- Associated Press - Friday, June 26, 2015

HARTFORD, Conn. (AP) - A veteran gay-rights activist credits Connecticut with playing “a very important role” in Friday’s Supreme Court decision making gay marriage legal across the U.S.

Anne Stanback, the founder and former executive director of Love Makes A Family, said Connecticut was the second state that “won and secured and maintained marriage for same-sex couples” at a time the movement had suffered some political losses.

“Connecticut had a very important role to play in this victory today,” Stanback said. “We were important in keeping the momentum going.”

Peter Wolfgang, executive director of the socially conservative Family Institute, contends gay-rights activists in Connecticut have overstated their national role. He noted that it took a 2008 Connecticut Supreme Court ruling, not legislative action, to legalize same-sex marriage. The state’s highest court determined that civil unions established by law in 2005 were not an acceptable substitute.

“It was a Page B-5 story in The New York Times the next morning,” Wolfgang said of the ruling. “It was not the victory that same-sex marriage advocates wanted out of Connecticut.”

Instead, Wolfgang credits his organization with winning approval of a state exemption for religious organizations from the General Assembly in 2009.

“The faith of those of us who disagree with same-sex marriage is still protected in law and still should be respected in the state of Connecticut,” he said.

Many Connecticut politicians hailed the U.S. Supreme Court ruling as an important victory.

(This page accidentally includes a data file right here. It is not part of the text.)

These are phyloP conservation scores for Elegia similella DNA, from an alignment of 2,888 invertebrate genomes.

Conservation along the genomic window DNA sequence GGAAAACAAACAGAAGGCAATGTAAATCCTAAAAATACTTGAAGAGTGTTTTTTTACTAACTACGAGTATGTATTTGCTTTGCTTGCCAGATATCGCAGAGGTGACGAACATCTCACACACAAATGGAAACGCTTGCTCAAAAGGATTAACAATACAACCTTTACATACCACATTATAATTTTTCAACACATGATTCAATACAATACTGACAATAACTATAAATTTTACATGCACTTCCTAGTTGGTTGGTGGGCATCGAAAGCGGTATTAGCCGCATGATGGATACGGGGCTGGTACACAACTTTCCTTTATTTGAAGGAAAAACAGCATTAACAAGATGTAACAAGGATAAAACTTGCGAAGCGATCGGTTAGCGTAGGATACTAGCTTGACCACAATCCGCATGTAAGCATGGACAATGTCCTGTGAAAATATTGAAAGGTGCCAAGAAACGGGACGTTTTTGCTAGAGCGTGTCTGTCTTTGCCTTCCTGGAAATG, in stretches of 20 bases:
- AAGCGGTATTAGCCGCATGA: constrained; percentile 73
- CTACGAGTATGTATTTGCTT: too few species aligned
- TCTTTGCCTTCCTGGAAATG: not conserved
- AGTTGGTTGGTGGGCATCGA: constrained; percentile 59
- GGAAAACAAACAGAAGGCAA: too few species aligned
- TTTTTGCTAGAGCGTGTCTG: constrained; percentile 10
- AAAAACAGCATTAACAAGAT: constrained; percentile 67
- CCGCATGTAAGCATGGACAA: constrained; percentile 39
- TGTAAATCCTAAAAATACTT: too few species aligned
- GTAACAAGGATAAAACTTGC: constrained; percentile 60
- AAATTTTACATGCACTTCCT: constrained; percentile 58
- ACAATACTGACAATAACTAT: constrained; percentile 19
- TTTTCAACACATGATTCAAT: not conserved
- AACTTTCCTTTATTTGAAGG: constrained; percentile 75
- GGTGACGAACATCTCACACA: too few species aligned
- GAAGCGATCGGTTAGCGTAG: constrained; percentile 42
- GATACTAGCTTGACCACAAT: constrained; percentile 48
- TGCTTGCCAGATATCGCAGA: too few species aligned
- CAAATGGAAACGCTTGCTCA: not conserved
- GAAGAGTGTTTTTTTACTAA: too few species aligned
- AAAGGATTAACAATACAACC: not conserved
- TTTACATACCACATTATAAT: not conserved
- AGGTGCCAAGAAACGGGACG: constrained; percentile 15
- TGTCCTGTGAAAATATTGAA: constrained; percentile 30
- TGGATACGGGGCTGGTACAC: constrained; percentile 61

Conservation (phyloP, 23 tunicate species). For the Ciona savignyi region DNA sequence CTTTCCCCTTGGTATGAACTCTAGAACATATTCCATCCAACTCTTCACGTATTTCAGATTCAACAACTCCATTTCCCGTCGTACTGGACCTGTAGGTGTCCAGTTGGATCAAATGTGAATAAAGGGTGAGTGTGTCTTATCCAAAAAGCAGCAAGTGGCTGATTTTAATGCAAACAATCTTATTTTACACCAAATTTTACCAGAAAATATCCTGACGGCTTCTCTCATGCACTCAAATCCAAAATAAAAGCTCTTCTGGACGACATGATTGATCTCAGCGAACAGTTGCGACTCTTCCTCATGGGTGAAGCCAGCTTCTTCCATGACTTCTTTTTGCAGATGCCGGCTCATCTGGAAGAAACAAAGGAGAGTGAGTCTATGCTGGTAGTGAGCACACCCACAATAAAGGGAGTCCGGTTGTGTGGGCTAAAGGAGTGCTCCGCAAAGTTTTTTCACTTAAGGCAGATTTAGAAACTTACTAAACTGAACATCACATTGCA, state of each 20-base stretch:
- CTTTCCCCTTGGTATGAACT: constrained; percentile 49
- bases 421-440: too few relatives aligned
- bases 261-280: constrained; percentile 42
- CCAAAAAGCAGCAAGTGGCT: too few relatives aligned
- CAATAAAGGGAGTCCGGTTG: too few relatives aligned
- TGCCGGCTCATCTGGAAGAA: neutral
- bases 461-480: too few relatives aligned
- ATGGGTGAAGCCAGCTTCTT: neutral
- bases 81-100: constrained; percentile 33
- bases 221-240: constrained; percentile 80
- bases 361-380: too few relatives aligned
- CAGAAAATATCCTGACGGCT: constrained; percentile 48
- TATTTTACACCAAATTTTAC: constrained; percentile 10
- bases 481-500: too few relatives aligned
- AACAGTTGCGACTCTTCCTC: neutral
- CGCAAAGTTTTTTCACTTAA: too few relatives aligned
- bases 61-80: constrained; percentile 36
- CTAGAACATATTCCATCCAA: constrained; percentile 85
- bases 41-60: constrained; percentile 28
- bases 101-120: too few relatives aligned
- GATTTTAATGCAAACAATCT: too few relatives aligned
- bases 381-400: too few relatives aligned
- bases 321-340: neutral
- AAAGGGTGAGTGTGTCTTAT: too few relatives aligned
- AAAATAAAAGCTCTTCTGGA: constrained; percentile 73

State Comptroller Kevin Lembo, the state’s highest-ranking gay elected official, said the decision provides him with “personal relief.”

“No matter where I travel across this great nation of ours, my marriage will be recognized,” he said, adding that same-sex spouses had been treated like a “legal stranger” in states where gay marriage was illegal.

Shortly after the ruling, Democratic Gov. Dannel P. Malloy ordered the rainbow flag, a symbol of lesbian, gay, bisexual and transgender pride, to be flown over the governor’s official residence in Hartford. The flag had been flown over the residence following an earlier court ruling.

“This is a historic moment, and we should recognize and celebrate its significance,” he said. “Equality, freedom, justice and liberty - all recognized by the Supreme Court in this ruling that moves our nation forward. I am proud to fly the pride flag at the residence today.”

Following are some major milestones for gay rights in Connecticut:

- In 1990, Connecticut lawmakers voted to include sexual orientation as a protected class in the state’s hate crimes law.

- In 1991, Connecticut’s gay rights law was passed.

- In 1999, following a state Supreme Court case, the legislature voted to change the state’s adoption law to allow same-sex couples to both be legally adoptive parents.

- In 2005, a law allowing same-sex couples to enter into civil unions was passed.

- In 2008, the Connecticut Supreme Court voted to allow same-sex couples to marry.

- In 2009, the rights of same-sex married couples were codified into state statutes. The measure included language protecting the freedoms of religious organizations.

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Associated Press writer Stephen Singer contributed to this report.

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